I like lenses with AF, but I also like to “take the time to take my time” when shooting. So I’m not limited to just one type of lens.
        Thank again !

  7. Purely speaking about rendering, would you favor it over the Nokton 50/1.2 VM on E-Mount? Or the other way around. Phrased differently: if price would be no consideration, which one would you pick?

    Thanks for the thorough review. 🤙

    1. Bokeh rendering is quite a bit different.
      Even though the 1.2/50 hardly shows onion rings you can still see it is using aspherical elements and this one isn’t.
      Also the stopped down bokeh is vastly different due to the usage of rounded aperture blades here.

      For 300 bucks each I would buy both 🙂

  8. just received mine today, my god, this is a beauty!
    my review coming soon too.

    thanks for your swift review Bastian. the rendering in your samples is quite lovely and 3d, reminds me of my ZM C-Sonnar 50/1.5

  9. In the optical vignetting test I notice a line going from upper left to lower right, and a dot below the line in the center bokeh ball. Was this an artifact from the lens?

    1. “The lines running through the circles are due to the glass I used as a mirror to take these pictures and are not a feature of the lens.”

  10. Would be so great if you compare this lens to it’s direct competitor for Sony mount – 7Artisans 50/1.05 FE. It is roughly in the same price-range and also have plenty of positive yet less professional reviews.

    I’m turn between these two, can’t decide 🙂

  11. Hello Bastian,

    I received my copy (the same you revied) with a very, very low serial number somy days ago.
    I totally agree with your conclusions. Just one thing is very annoying: why is there no built in hood? But everything else is pretty well made and its a very good performer, considering the price tag.
    Did you notice the leica-glow? I don´t know how they did it, but my copy has wide open this very special glow. And therefore I like this lens…

    Best regards,
    Christian

    BTW, have you ever considered to review the new lenses from light lens lab? There are very fine copys of the Leica Summicron 2/35mm (8 elements) and the 2/50 ELCAN on the market.

    1. I also wish there was a built in hood. Especially as it looks like there was…

      The lightlenslab lenses are rather hard to come by.
      I tried to get on a wait list for the upcoming 8/15 Hologon, but they want a full deposit.
      Not a huge fan of that.

      The other two I think are better reviewed by people who know the originals, as this will always be the main question: how do they compare to the old Leica ones?

  12. Thank you for your excellent reviews and the accompanying images. Aside from the differences in field of view, do you think this lens plays in the same league as the Laowa 35mm F0.95?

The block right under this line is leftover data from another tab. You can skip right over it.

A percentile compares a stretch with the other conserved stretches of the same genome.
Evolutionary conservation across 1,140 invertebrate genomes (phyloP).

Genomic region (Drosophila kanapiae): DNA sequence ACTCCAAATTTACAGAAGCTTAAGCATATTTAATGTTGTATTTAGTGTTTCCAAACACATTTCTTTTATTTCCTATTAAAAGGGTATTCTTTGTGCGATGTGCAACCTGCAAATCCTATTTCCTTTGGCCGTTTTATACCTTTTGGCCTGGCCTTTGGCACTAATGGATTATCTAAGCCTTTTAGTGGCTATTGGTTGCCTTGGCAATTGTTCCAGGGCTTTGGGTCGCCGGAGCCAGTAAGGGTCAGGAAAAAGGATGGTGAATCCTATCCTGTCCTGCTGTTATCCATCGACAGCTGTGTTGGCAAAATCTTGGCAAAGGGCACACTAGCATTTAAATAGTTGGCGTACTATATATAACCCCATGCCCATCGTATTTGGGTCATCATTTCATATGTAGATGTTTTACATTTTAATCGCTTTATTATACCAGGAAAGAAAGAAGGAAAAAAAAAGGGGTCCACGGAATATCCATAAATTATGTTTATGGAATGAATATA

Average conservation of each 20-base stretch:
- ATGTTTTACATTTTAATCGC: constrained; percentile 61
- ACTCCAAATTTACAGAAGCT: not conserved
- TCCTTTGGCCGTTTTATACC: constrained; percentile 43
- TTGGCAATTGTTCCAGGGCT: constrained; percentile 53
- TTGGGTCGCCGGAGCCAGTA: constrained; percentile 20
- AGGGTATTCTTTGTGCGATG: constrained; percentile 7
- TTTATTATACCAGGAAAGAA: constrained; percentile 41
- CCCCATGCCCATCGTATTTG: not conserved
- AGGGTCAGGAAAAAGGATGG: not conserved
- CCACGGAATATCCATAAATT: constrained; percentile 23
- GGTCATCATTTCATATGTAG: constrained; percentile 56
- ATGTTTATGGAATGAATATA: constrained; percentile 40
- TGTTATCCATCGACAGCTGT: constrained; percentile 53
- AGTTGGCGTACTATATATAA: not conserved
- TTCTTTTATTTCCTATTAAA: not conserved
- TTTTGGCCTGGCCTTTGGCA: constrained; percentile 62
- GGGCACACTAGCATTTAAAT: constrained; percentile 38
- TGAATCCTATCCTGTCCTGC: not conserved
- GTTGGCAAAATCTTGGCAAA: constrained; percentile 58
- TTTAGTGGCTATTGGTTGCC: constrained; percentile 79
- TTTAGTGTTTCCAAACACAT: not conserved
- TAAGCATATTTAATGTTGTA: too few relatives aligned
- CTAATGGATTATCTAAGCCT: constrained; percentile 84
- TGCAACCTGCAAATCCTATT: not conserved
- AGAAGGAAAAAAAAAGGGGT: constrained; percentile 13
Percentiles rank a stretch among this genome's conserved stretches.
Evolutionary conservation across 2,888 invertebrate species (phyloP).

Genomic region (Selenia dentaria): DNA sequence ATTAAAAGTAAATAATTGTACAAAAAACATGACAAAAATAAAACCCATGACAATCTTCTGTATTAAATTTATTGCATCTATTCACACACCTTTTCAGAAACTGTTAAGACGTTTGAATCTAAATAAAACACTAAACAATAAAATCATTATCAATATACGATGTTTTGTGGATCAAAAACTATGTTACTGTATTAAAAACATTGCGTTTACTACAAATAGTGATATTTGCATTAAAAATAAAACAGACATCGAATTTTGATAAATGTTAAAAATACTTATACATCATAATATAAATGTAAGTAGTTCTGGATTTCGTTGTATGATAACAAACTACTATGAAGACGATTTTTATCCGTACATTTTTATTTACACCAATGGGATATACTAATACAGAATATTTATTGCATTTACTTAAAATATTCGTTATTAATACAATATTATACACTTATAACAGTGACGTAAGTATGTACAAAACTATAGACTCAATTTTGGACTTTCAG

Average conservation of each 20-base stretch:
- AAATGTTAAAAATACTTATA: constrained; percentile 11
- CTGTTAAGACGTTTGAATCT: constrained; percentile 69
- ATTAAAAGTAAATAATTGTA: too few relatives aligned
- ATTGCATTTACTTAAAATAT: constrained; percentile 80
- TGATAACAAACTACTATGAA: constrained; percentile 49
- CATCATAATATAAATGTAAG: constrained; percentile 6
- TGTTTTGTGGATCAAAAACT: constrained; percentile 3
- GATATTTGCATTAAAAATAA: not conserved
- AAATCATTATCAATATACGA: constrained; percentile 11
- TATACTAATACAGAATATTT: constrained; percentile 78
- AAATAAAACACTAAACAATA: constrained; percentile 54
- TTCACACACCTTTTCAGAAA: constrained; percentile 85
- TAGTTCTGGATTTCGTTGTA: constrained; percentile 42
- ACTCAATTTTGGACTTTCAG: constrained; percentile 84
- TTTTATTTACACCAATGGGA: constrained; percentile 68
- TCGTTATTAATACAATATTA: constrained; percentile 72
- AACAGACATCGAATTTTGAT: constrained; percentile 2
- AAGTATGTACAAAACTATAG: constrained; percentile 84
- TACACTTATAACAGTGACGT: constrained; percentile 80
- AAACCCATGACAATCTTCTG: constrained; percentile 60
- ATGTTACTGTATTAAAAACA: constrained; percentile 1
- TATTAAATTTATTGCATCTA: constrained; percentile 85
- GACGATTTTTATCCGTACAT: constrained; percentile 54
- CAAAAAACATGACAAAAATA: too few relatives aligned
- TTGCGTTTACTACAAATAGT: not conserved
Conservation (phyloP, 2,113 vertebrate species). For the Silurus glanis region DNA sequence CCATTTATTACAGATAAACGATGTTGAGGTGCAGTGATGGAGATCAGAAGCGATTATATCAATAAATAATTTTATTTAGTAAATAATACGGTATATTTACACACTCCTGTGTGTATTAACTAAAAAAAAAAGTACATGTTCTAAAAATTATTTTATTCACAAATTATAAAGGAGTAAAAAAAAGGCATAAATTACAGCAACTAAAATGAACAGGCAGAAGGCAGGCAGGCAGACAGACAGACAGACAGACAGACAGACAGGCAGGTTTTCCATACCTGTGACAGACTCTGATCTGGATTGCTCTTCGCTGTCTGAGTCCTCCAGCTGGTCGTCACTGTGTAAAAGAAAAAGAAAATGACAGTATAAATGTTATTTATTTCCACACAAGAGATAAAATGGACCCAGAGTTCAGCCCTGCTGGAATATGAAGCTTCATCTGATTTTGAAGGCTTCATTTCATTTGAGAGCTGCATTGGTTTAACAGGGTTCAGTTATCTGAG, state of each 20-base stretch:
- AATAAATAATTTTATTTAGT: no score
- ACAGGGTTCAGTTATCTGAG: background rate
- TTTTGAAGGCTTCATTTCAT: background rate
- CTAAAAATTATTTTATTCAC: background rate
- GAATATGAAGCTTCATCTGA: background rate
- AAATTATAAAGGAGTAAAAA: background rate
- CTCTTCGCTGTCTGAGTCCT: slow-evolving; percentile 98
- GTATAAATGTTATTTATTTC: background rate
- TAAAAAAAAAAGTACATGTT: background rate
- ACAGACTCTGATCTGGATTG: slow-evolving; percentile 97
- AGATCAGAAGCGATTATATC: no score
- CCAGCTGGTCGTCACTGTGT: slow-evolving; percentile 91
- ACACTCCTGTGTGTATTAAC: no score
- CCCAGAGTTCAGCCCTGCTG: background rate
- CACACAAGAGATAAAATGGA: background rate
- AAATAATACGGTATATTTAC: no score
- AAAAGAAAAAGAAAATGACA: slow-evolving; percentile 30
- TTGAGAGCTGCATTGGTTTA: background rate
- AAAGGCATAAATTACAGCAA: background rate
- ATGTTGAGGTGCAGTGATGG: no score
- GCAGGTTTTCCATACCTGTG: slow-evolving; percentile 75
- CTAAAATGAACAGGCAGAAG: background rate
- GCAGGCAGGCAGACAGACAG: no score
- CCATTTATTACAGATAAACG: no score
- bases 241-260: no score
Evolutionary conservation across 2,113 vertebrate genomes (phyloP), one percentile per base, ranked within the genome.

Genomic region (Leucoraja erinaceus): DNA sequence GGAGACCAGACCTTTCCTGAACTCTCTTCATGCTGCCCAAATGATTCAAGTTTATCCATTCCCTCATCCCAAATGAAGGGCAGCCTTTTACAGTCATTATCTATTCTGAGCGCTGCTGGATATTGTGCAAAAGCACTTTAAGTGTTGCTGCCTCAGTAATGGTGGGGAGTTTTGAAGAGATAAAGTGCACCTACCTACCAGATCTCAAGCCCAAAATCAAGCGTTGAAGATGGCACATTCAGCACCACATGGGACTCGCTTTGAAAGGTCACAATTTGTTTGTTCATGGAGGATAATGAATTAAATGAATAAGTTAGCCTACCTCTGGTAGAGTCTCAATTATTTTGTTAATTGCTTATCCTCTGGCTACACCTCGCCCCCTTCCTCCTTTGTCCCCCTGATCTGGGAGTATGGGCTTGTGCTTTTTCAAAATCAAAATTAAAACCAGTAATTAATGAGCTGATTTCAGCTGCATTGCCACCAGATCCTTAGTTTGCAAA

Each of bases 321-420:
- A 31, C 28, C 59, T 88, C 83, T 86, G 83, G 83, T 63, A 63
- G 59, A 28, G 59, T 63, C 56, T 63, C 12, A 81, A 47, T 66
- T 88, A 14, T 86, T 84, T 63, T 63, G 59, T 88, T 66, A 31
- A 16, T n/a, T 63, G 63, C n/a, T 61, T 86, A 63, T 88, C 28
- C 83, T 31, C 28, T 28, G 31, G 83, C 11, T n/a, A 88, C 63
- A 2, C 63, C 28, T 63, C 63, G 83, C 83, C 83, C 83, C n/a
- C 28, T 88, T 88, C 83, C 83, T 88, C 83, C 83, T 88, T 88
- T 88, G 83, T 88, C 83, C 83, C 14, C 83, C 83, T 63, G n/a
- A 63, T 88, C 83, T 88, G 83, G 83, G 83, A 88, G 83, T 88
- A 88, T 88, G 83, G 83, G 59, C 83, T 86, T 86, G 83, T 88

Best Regards,
    Raul

    1. There is no “aside from the differences in field of view” in this “comparison”. It just doesn’t make sense as it is the governing major difference.

  13. Great review as always, this looks like a perfect replacement for Mitakon 50mm 0.95, at least for my needs. I like the results coming from Mitakon, but the size and weight are often preventing me from taking it out more. This lens seems like it will provide similar results (maybe even better) but at a much lower size/weight.

    Do you have plans to review the E mount version as well?

  14. I find it interesting that this lens claims to draw inspiration from Voigtlander 50/1.1. The ebay page even had a side by side optical diagram with Voigtlander once. I own a Voigtlander 50/1.1 and I find the bokeh can’t be more different. V50/1.1 has very harsh bokeh and Syoptic is super smooth. Now I’m interested in getting one.

  15. Dear Bastian,

    very very nice pictures you took with this lens and the M10. Maybe you should try the M9 someday, i can imagine you will like the additional pop you´ll get with the CCD. Greetings from the Black Forest.

      1. Can you put your copy on the scales?
        Still hoping for the declared weight to be incorrect.
        Also, do you see any infinity adjustment screws around?

        1. The e-mount-version doesn’t have infinity adjustment screws. Sorry I don’t have a scale which goes beyond 250gr, but it’s quite heavy, the stated weight of around 500gr should be true. But it does give a feel of solidity and it’s neither too heavy nor too big on a A7.
          If you ever tried Sigma’s Art 40mm/1.4 everything below one kg will be just fine 😉

  16. Thank you Bastian! Like always very nice shots and very good review! I love your photografic style!
    I’m very interested in this lens, but not sure to get the E- or M-Mount Version. (I don’t have any Leica camera, but I like the rendering of the reviewed lens here.)

    I asked the seller about the difference beetween E-Mount and M Version. He answered:

    “Hi the optics are the same design, size may vary and I believe with an additional element for focal flange correction (I will need to check). Optically I believe no real difference I believe there are images posted on forums etc, Leica version may be ever so slightly faster.”

  17. Though the 50mm lens in the list of comparison are nearly modern design, it seems Canon’s 50mm f1.4 LTM couldn’t be absent in terms of competent of sharpness, and dimension of length and weight. Hoping It would be a perfect chance if there’s a meticulous review like all of these.